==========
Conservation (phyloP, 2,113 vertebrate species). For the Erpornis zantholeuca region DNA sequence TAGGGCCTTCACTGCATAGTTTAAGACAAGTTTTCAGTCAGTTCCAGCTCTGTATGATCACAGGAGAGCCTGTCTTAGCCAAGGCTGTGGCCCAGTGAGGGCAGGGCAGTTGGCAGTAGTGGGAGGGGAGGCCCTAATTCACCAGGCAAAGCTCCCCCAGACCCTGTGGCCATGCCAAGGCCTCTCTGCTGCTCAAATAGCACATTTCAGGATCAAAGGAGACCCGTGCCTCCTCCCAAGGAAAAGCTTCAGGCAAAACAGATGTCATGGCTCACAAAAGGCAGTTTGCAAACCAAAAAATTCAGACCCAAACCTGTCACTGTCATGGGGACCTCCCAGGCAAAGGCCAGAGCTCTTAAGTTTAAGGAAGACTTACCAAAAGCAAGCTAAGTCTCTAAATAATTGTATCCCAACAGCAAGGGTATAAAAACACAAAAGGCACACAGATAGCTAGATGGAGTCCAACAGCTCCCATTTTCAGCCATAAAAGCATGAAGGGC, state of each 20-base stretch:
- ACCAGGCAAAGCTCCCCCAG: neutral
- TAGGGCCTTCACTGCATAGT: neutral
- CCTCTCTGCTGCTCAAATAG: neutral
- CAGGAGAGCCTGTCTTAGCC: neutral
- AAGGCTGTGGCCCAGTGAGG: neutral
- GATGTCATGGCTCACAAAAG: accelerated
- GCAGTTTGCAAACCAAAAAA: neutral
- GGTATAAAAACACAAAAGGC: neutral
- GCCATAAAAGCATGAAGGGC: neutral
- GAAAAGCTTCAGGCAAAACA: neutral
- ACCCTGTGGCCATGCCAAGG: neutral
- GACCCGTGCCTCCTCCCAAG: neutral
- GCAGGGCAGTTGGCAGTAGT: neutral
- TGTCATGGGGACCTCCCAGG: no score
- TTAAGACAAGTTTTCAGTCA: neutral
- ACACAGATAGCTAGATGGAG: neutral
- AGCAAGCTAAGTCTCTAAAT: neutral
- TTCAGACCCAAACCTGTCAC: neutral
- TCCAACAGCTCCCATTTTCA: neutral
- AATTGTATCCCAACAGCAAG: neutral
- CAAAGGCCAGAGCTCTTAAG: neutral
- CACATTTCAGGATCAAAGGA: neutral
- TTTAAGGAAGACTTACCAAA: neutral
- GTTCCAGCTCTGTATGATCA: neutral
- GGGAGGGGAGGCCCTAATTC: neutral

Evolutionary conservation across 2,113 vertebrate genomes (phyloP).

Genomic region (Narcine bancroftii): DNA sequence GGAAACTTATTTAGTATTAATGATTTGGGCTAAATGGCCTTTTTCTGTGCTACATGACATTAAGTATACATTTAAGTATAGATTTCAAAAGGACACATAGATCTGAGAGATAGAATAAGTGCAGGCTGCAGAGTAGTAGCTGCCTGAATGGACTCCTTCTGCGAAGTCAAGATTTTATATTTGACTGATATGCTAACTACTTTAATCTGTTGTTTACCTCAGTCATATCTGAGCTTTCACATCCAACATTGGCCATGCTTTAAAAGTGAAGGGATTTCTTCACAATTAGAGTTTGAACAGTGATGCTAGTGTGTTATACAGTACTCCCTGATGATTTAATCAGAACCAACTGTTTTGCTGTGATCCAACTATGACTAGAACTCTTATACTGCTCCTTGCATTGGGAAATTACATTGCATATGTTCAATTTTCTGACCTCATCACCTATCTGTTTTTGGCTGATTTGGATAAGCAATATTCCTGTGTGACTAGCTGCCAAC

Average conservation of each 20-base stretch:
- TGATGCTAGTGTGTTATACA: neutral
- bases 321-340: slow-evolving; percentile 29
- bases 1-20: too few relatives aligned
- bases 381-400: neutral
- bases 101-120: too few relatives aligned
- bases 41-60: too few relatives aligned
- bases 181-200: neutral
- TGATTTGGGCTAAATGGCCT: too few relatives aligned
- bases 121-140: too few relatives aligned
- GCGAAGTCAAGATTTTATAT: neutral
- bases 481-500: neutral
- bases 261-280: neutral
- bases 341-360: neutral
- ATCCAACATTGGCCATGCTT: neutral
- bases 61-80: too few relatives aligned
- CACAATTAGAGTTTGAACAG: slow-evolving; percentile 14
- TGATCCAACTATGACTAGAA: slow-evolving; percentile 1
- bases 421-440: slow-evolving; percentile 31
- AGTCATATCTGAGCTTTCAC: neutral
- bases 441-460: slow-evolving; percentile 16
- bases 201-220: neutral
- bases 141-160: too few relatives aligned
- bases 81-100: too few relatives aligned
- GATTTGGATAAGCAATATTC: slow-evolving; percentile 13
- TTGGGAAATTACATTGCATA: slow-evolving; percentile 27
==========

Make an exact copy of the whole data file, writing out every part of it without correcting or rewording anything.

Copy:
Conservation (phyloP, 2,113 vertebrate species). For the Erpornis zantholeuca region DNA sequence TAGGGCCTTCACTGCATAGTTTAAGACAAGTTTTCAGTCAGTTCCAGCTCTGTATGATCACAGGAGAGCCTGTCTTAGCCAAGGCTGTGGCCCAGTGAGGGCAGGGCAGTTGGCAGTAGTGGGAGGGGAGGCCCTAATTCACCAGGCAAAGCTCCCCCAGACCCTGTGGCCATGCCAAGGCCTCTCTGCTGCTCAAATAGCACATTTCAGGATCAAAGGAGACCCGTGCCTCCTCCCAAGGAAAAGCTTCAGGCAAAACAGATGTCATGGCTCACAAAAGGCAGTTTGCAAACCAAAAAATTCAGACCCAAACCTGTCACTGTCATGGGGACCTCCCAGGCAAAGGCCAGAGCTCTTAAGTTTAAGGAAGACTTACCAAAAGCAAGCTAAGTCTCTAAATAATTGTATCCCAACAGCAAGGGTATAAAAACACAAAAGGCACACAGATAGCTAGATGGAGTCCAACAGCTCCCATTTTCAGCCATAAAAGCATGAAGGGC, state of each 20-base stretch:
- ACCAGGCAAAGCTCCCCCAG: neutral
- TAGGGCCTTCACTGCATAGT: neutral
- CCTCTCTGCTGCTCAAATAG: neutral
- CAGGAGAGCCTGTCTTAGCC: neutral
- AAGGCTGTGGCCCAGTGAGG: neutral
- GATGTCATGGCTCACAAAAG: accelerated
- GCAGTTTGCAAACCAAAAAA: neutral
- GGTATAAAAACACAAAAGGC: neutral
- GCCATAAAAGCATGAAGGGC: neutral
- GAAAAGCTTCAGGCAAAACA: neutral
- ACCCTGTGGCCATGCCAAGG: neutral
- GACCCGTGCCTCCTCCCAAG: neutral
- GCAGGGCAGTTGGCAGTAGT: neutral
- TGTCATGGGGACCTCCCAGG: no score
- TTAAGACAAGTTTTCAGTCA: neutral
- ACACAGATAGCTAGATGGAG: neutral
- AGCAAGCTAAGTCTCTAAAT: neutral
- TTCAGACCCAAACCTGTCAC: neutral
- TCCAACAGCTCCCATTTTCA: neutral
- AATTGTATCCCAACAGCAAG: neutral
- CAAAGGCCAGAGCTCTTAAG: neutral
- CACATTTCAGGATCAAAGGA: neutral
- TTTAAGGAAGACTTACCAAA: neutral
- GTTCCAGCTCTGTATGATCA: neutral
- GGGAGGGGAGGCCCTAATTC: neutral

Evolutionary conservation across 2,113 vertebrate genomes (phyloP).

Genomic region (Narcine bancroftii): DNA sequence GGAAACTTATTTAGTATTAATGATTTGGGCTAAATGGCCTTTTTCTGTGCTACATGACATTAAGTATACATTTAAGTATAGATTTCAAAAGGACACATAGATCTGAGAGATAGAATAAGTGCAGGCTGCAGAGTAGTAGCTGCCTGAATGGACTCCTTCTGCGAAGTCAAGATTTTATATTTGACTGATATGCTAACTACTTTAATCTGTTGTTTACCTCAGTCATATCTGAGCTTTCACATCCAACATTGGCCATGCTTTAAAAGTGAAGGGATTTCTTCACAATTAGAGTTTGAACAGTGATGCTAGTGTGTTATACAGTACTCCCTGATGATTTAATCAGAACCAACTGTTTTGCTGTGATCCAACTATGACTAGAACTCTTATACTGCTCCTTGCATTGGGAAATTACATTGCATATGTTCAATTTTCTGACCTCATCACCTATCTGTTTTTGGCTGATTTGGATAAGCAATATTCCTGTGTGACTAGCTGCCAAC

Average conservation of each 20-base stretch:
- TGATGCTAGTGTGTTATACA: neutral
- bases 321-340: slow-evolving; percentile 29
- bases 1-20: too few relatives aligned
- bases 381-400: neutral
- bases 101-120: too few relatives aligned
- bases 41-60: too few relatives aligned
- bases 181-200: neutral
- TGATTTGGGCTAAATGGCCT: too few relatives aligned
- bases 121-140: too few relatives aligned
- GCGAAGTCAAGATTTTATAT: neutral
- bases 481-500: neutral
- bases 261-280: neutral
- bases 341-360: neutral
- ATCCAACATTGGCCATGCTT: neutral
- bases 61-80: too few relatives aligned
- CACAATTAGAGTTTGAACAG: slow-evolving; percentile 14
- TGATCCAACTATGACTAGAA: slow-evolving; percentile 1
- bases 421-440: slow-evolving; percentile 31
- AGTCATATCTGAGCTTTCAC: neutral
- bases 441-460: slow-evolving; percentile 16
- bases 201-220: neutral
- bases 141-160: too few relatives aligned
- bases 81-100: too few relatives aligned
- GATTTGGATAAGCAATATTC: slow-evolving; percentile 13
- TTGGGAAATTACATTGCATA: slow-evolving; percentile 27